The Potluck

Residents express empathy, grief after second night of riots in Twin Cities

By: and - May 29, 2020 11:06 am

State Patrol and Department of Natural Resources conservation officers stand guard in front of a burned down apartment building on May 29, 2020 in Minneapolis. Law enforcement surrounded the area around the Minneapolis Police Third Precinct headquarters after riots broke out. Photo by Max Nesterak/Minnesota Reformer.

South Minneapolis residents expressed empathy, grief and anger Friday morning as smoke drifted through the air, sirens wailed and the state patrol surrounded the remnants of Third Precinct headquarters following the second night of riots in the Twin Cities.

Alisha Bruce and her siblings came out to survey the wreckage. Standing outside a husk of a building, they disagreed about whether the destruction could have been avoided.

“No. It’s long overdue,” Bruce said. “They keep killing us.”

Lulite, a resident who declined to give her last name, said she thinks some opportunists only interested in making a mess were involved in the chaos but that protesters’ anger is justified. Black Minnesotans have been denied justice for too long, she said.

“This is absolutely insane. I can’t really say. You just have to understand how we feel,” she said as a helicopter flew overhead and smoke from smoldering buildings plumed behind her.

Ben, another resident who declined to give his last name, said he understands the protests but can’t comprehend the destruction to the community. 

“The sad thing to me is that we’re not focusing on the issue that really truly matters,” he said. “The big picture is, and has been for years, about police brutality — plain and simple. They kill white people, they kill Latino people, they kill Black people, and for the most part they get away with it. And that’s a problem.”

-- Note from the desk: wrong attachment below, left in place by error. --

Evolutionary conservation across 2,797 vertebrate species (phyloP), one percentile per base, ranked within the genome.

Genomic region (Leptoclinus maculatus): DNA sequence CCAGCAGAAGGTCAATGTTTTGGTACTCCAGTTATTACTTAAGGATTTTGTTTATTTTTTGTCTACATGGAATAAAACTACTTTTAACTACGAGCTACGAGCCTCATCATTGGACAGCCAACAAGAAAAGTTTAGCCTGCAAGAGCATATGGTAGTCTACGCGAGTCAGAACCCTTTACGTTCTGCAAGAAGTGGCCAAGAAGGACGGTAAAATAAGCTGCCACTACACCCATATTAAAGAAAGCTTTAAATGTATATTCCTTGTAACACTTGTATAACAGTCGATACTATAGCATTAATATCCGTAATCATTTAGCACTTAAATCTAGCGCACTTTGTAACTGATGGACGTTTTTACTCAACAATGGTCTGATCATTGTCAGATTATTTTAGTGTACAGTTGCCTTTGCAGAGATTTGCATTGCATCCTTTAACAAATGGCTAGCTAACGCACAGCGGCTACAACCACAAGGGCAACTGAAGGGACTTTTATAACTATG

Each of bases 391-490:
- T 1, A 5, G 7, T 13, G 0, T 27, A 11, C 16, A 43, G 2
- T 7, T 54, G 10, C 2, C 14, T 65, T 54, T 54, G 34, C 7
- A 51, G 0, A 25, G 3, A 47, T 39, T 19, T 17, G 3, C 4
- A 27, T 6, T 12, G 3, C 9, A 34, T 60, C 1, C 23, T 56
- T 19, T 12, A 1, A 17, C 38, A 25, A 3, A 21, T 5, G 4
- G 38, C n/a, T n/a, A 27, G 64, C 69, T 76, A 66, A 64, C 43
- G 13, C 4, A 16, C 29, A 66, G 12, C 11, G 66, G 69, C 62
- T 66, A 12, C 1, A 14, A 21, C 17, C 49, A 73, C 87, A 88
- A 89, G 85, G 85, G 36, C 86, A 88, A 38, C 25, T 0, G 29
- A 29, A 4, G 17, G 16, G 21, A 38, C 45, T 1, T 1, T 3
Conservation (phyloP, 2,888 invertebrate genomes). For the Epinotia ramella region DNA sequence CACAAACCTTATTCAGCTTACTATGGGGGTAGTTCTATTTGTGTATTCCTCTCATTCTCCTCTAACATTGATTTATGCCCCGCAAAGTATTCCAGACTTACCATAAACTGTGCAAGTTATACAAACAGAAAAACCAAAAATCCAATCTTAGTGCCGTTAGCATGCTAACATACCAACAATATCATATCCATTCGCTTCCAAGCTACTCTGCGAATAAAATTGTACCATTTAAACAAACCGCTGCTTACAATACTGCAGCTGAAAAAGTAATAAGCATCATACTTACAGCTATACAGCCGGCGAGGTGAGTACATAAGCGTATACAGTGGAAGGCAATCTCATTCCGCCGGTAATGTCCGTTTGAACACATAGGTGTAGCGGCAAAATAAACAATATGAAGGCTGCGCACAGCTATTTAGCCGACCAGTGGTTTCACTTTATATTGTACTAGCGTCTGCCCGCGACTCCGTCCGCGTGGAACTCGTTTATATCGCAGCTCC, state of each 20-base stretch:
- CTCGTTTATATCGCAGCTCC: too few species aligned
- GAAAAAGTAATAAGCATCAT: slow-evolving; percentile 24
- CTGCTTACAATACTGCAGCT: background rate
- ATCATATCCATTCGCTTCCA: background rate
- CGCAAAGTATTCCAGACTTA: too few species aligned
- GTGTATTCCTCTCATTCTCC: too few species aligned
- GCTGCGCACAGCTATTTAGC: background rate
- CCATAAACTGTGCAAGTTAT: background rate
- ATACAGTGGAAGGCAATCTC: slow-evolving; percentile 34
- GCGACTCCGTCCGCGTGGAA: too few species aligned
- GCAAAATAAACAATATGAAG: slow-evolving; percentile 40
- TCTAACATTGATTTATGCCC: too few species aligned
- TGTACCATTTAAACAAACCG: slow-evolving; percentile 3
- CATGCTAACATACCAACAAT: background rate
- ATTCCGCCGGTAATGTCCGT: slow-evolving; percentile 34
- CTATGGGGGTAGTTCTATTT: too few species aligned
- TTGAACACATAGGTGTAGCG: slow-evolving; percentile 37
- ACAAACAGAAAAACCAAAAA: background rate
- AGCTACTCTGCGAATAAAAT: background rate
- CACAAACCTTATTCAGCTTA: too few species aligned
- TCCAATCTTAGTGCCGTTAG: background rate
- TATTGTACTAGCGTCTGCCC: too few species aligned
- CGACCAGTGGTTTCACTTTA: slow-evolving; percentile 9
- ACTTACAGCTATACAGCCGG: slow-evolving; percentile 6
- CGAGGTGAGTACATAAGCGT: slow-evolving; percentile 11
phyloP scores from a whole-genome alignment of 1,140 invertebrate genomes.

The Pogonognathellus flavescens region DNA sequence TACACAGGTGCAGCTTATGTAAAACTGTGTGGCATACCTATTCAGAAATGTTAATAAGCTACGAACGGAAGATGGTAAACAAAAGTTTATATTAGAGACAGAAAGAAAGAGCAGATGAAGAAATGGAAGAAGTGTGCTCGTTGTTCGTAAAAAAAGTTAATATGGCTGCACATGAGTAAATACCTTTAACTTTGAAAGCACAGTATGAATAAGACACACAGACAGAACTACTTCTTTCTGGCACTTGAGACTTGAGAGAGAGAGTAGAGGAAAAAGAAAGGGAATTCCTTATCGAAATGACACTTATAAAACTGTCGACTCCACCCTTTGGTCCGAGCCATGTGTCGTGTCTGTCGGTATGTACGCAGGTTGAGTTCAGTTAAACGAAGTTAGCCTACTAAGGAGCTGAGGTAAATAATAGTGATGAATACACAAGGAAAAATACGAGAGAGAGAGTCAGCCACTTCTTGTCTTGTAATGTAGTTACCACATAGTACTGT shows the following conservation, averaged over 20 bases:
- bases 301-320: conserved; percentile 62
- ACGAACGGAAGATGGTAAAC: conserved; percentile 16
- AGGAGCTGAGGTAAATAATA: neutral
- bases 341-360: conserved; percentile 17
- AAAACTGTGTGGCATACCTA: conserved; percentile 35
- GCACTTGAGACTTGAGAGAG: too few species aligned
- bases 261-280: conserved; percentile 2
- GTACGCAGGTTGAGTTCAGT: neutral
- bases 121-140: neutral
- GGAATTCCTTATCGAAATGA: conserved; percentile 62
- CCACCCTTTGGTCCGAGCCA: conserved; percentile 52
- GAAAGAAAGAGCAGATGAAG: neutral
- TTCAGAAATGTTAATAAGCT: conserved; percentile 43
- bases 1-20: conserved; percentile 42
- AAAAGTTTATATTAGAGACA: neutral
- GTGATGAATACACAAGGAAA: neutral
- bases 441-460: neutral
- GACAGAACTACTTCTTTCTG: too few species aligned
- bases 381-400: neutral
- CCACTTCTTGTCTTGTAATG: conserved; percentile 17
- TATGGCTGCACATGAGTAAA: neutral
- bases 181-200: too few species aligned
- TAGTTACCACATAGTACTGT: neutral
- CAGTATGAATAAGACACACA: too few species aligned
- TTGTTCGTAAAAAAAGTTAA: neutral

Peaceful demonstrations against police for the killing of George Floyd gave way to violent riots Thursday night. Thousands of individuals assembled in chaos, and the Minneapolis Police Third Precinct headquarters and a number of buildings across the Twin Cities burned.

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Max Nesterak
Max Nesterak

Max Nesterak is the deputy editor of the Reformer and reports on labor and housing. Most recently he was an associate producer for Minnesota Public Radio after a stint at NPR. He also co-founded the Behavioral Scientist and was a Fulbright Scholar to Berlin, Germany.

Rilyn Eischens
Rilyn Eischens

Rilyn Eischens is a former data reporter for the Minnesota Reformer. Rilyn was born and raised in Minnesota and has worked in newsrooms in the Twin Cities, Iowa, Texas and most recently Virginia, where she covered education for The Staunton News Leader. She's an alumna of the Dow Jones News Fund data journalism program and the Minnesota Daily. When Rilyn isn't in the newsroom, she likes to read, add to her plant collection and try new recipes.